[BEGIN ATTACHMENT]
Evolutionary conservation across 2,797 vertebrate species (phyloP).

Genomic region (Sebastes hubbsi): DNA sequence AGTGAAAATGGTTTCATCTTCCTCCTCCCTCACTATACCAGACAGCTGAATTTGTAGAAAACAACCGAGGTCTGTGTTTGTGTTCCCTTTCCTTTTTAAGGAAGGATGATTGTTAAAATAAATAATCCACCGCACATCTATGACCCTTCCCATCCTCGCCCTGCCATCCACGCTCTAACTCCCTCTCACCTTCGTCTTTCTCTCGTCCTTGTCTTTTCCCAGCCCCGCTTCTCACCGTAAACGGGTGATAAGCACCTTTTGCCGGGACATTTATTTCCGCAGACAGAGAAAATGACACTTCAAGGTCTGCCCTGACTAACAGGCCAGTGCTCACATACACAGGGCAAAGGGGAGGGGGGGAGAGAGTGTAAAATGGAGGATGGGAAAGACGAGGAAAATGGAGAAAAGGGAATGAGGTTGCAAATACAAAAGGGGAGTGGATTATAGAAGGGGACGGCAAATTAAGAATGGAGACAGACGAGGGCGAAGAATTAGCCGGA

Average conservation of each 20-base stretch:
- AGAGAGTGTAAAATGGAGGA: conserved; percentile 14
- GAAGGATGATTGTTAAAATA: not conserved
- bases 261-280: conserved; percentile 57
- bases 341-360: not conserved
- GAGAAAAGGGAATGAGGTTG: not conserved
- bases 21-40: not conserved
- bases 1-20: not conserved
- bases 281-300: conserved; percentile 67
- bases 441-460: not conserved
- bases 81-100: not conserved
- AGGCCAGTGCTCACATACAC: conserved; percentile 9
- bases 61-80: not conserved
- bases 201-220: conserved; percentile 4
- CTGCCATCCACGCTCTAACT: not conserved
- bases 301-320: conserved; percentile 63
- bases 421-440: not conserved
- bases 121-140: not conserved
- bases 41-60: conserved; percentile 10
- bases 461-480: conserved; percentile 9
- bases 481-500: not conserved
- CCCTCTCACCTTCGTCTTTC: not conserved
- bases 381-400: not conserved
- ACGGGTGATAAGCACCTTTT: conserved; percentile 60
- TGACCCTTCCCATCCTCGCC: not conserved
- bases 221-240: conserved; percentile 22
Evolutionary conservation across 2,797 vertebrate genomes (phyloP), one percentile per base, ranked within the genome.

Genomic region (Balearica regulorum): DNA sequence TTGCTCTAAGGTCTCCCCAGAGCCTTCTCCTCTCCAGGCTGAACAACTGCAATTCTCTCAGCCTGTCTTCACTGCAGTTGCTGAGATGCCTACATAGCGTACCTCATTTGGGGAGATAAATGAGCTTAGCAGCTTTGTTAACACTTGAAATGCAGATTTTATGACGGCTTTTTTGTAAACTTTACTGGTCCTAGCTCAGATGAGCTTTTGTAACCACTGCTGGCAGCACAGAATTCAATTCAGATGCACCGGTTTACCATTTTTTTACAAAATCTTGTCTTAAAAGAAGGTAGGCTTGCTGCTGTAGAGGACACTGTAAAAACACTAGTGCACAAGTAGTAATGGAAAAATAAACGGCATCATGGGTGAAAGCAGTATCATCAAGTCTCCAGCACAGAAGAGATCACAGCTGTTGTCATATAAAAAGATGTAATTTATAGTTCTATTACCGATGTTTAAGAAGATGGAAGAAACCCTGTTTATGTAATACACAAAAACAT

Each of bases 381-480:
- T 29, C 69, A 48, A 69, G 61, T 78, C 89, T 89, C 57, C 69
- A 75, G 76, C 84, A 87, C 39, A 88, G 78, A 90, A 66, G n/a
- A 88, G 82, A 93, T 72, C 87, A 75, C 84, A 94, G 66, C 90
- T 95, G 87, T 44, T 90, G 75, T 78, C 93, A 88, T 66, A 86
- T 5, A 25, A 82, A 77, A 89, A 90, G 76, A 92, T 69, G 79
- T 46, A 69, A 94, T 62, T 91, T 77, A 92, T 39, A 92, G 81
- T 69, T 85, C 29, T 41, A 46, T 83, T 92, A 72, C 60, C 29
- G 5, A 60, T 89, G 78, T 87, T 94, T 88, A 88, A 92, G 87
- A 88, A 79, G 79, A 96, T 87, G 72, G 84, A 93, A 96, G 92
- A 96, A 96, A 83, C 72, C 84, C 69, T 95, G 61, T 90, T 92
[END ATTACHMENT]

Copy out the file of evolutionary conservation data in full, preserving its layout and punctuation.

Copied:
Evolutionary conservation across 2,797 vertebrate species (phyloP).

Genomic region (Sebastes hubbsi): DNA sequence AGTGAAAATGGTTTCATCTTCCTCCTCCCTCACTATACCAGACAGCTGAATTTGTAGAAAACAACCGAGGTCTGTGTTTGTGTTCCCTTTCCTTTTTAAGGAAGGATGATTGTTAAAATAAATAATCCACCGCACATCTATGACCCTTCCCATCCTCGCCCTGCCATCCACGCTCTAACTCCCTCTCACCTTCGTCTTTCTCTCGTCCTTGTCTTTTCCCAGCCCCGCTTCTCACCGTAAACGGGTGATAAGCACCTTTTGCCGGGACATTTATTTCCGCAGACAGAGAAAATGACACTTCAAGGTCTGCCCTGACTAACAGGCCAGTGCTCACATACACAGGGCAAAGGGGAGGGGGGGAGAGAGTGTAAAATGGAGGATGGGAAAGACGAGGAAAATGGAGAAAAGGGAATGAGGTTGCAAATACAAAAGGGGAGTGGATTATAGAAGGGGACGGCAAATTAAGAATGGAGACAGACGAGGGCGAAGAATTAGCCGGA

Average conservation of each 20-base stretch:
- AGAGAGTGTAAAATGGAGGA: conserved; percentile 14
- GAAGGATGATTGTTAAAATA: not conserved
- bases 261-280: conserved; percentile 57
- bases 341-360: not conserved
- GAGAAAAGGGAATGAGGTTG: not conserved
- bases 21-40: not conserved
- bases 1-20: not conserved
- bases 281-300: conserved; percentile 67
- bases 441-460: not conserved
- bases 81-100: not conserved
- AGGCCAGTGCTCACATACAC: conserved; percentile 9
- bases 61-80: not conserved
- bases 201-220: conserved; percentile 4
- CTGCCATCCACGCTCTAACT: not conserved
- bases 301-320: conserved; percentile 63
- bases 421-440: not conserved
- bases 121-140: not conserved
- bases 41-60: conserved; percentile 10
- bases 461-480: conserved; percentile 9
- bases 481-500: not conserved
- CCCTCTCACCTTCGTCTTTC: not conserved
- bases 381-400: not conserved
- ACGGGTGATAAGCACCTTTT: conserved; percentile 60
- TGACCCTTCCCATCCTCGCC: not conserved
- bases 221-240: conserved; percentile 22
Evolutionary conservation across 2,797 vertebrate genomes (phyloP), one percentile per base, ranked within the genome.

Genomic region (Balearica regulorum): DNA sequence TTGCTCTAAGGTCTCCCCAGAGCCTTCTCCTCTCCAGGCTGAACAACTGCAATTCTCTCAGCCTGTCTTCACTGCAGTTGCTGAGATGCCTACATAGCGTACCTCATTTGGGGAGATAAATGAGCTTAGCAGCTTTGTTAACACTTGAAATGCAGATTTTATGACGGCTTTTTTGTAAACTTTACTGGTCCTAGCTCAGATGAGCTTTTGTAACCACTGCTGGCAGCACAGAATTCAATTCAGATGCACCGGTTTACCATTTTTTTACAAAATCTTGTCTTAAAAGAAGGTAGGCTTGCTGCTGTAGAGGACACTGTAAAAACACTAGTGCACAAGTAGTAATGGAAAAATAAACGGCATCATGGGTGAAAGCAGTATCATCAAGTCTCCAGCACAGAAGAGATCACAGCTGTTGTCATATAAAAAGATGTAATTTATAGTTCTATTACCGATGTTTAAGAAGATGGAAGAAACCCTGTTTATGTAATACACAAAAACAT

Each of bases 381-480:
- T 29, C 69, A 48, A 69, G 61, T 78, C 89, T 89, C 57, C 69
- A 75, G 76, C 84, A 87, C 39, A 88, G 78, A 90, A 66, G n/a
- A 88, G 82, A 93, T 72, C 87, A 75, C 84, A 94, G 66, C 90
- T 95, G 87, T 44, T 90, G 75, T 78, C 93, A 88, T 66, A 86
- T 5, A 25, A 82, A 77, A 89, A 90, G 76, A 92, T 69, G 79
- T 46, A 69, A 94, T 62, T 91, T 77, A 92, T 39, A 92, G 81
- T 69, T 85, C 29, T 41, A 46, T 83, T 92, A 72, C 60, C 29
- G 5, A 60, T 89, G 78, T 87, T 94, T 88, A 88, A 92, G 87
- A 88, A 79, G 79, A 96, T 87, G 72, G 84, A 93, A 96, G 92
- A 96, A 96, A 83, C 72, C 84, C 69, T 95, G 61, T 90, T 92